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 APPENDIX G BOX G-1 Actuarial Projections of Pensions or Social Security Funds in Australia, Canada, Japan, Korea, the United Kingdom, and the United States The Australian Government Actuary, located within the Australian Treasury, prepares actuarial cost estimates of the Public Sector Superannuation Scheme (PSSS) and the Commonwealth Superannuation Scheme (CSS) every 3 years, most recently in 2006. The report identifies the projected actual Australian Gov- ernment employer costs; the size of the Australian government’s unfunded su- perannuation liability; and the level of the notional employer contribution rates required to cover the costs of the schemes. Canada’s Office of the Chief Actuary, located in the Superintendent of Financial Institutions Canada, undertakes a review of the Canada Pension Plan as required by legislation. To date, 23 actuarial reports have been prepared since 1964, though their frequency and time horizons have varied over this period. Since 1997, actuarial projections have been standardized to cover a 75-year period and to be published every 3 years. Japan’s Chief Actuary of the Ministry of Welfare conducts a mandatory review of the financial status of the public pension system at least once every five years as required in legislation, most recently in February 2009. The reports update the underlying modeling assumptions and checks whether the replacement rate is on track to fall below its prescribed minimum level in the future. In Korea, an assessment of sustainability of the Korean National Pension Scheme is required by legislation every 5 years. The introduction of actuarial projections as of 2003 represents one of the major changes in the 1998 amendment to the National Pension Act. To date, two actuarial projections have been prepared: the first in 2003, the second in 2008. The United Kingdom Government Actuary’s Department prepares reviews every 5 years of the National Insurance Fund. The reviews provide a 60-year projection to estimate the contribution rates required to be paid to the National Insurance Fund in future years in order to meet expenditure on a pay-as-you-go basis. Projections, however, may be updated more frequently as necessary to il- lustrate the financial consequences of reform proposals and new draft legislation. An external peer review of the department’s projections is conducted periodically, most recently in 2002. In the United States, the Social Security Act was amended in 1968 to provide for the appointment of an advisory council every 4 years beginning in 1969. The council was to review the status of the Social Security and Medicare trust funds as well as the scope of coverage and adequacy of benefits under the Social Se- curity and Medicare programs. The statute specifically authorized the council to engage the technical assistance necessary to carry out their functions. A technical advisory panel also reviews the methods and assumptions used in the annual projections for the Social Security trust funds.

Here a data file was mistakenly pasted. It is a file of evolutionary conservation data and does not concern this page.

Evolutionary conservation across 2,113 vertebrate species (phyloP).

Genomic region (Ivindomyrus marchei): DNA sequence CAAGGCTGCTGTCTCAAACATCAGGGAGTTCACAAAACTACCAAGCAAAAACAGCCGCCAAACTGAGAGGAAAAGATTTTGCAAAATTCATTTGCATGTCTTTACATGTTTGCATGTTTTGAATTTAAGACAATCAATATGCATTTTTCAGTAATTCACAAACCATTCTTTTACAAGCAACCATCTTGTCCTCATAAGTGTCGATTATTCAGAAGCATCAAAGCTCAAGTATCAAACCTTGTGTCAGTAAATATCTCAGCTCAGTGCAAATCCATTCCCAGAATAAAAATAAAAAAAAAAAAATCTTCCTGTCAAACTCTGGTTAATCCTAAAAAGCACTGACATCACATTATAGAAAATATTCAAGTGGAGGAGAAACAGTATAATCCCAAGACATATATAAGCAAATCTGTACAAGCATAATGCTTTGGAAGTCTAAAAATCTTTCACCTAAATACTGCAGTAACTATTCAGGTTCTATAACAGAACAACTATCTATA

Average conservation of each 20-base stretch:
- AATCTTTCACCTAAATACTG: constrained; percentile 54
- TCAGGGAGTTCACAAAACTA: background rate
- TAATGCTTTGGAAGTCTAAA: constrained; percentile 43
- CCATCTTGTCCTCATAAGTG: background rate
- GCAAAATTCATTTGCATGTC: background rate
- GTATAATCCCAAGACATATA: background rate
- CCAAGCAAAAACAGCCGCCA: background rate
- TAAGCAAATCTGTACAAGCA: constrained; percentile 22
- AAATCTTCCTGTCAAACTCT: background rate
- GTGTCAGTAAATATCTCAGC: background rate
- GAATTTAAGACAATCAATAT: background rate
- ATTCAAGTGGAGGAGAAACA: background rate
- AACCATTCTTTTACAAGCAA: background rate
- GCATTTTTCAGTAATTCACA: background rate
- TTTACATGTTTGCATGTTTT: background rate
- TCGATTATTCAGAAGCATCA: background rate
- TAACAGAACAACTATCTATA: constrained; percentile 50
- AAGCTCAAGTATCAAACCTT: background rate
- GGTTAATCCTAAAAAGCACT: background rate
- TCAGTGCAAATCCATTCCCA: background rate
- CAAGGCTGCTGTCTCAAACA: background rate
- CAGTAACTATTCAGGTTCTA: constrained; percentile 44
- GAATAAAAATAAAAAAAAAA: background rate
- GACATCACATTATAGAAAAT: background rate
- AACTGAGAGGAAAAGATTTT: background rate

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 APPENDIX G NOTES 1. This appendix is drawn from a survey of international experience with long-term projec- tions, analysis, and related practices conducted for the committee by Barry Anderson, head of the budgeting and public expenditures division, public governance and territo- rial development division, Organisation for Economic Co-operation and Development (OECD), with the support of his colleague James Sheppard. A full report on that survey was presented at the June 2009 meeting of OECD senior budget officials and has now been published; see Anderson and Sheppard (2009). 2. What constitutes “long term” is subject to much discussion. Logically, the long term is anything beyond the medium term, which itself varies between countries. Long term is typically associated with effects across generations. In industrialized countries, an average generation is 30-40 years. The time period of more than 10 years has been selected here, noting that a number of countries prepare medium-term fiscal frameworks spanning up to 8 years (e.g., Denmark and Sweden). REFERENCES Anderson, B., and Sheppard, J. (2010). Fiscal futures, institutional budget reforms, and their effects: What can be learned? OECD Journal on Budgeting, 00(3). Government Accountability Office. (2006). Budget Process: Better Transparency, Controls, Triggers, and Default Mechanisms Would Help to Address Our Large and Growing Long-term Fiscal Challenge. GAO-06-761T, May 25. Washington, DC: U.S. Government Accountability Office.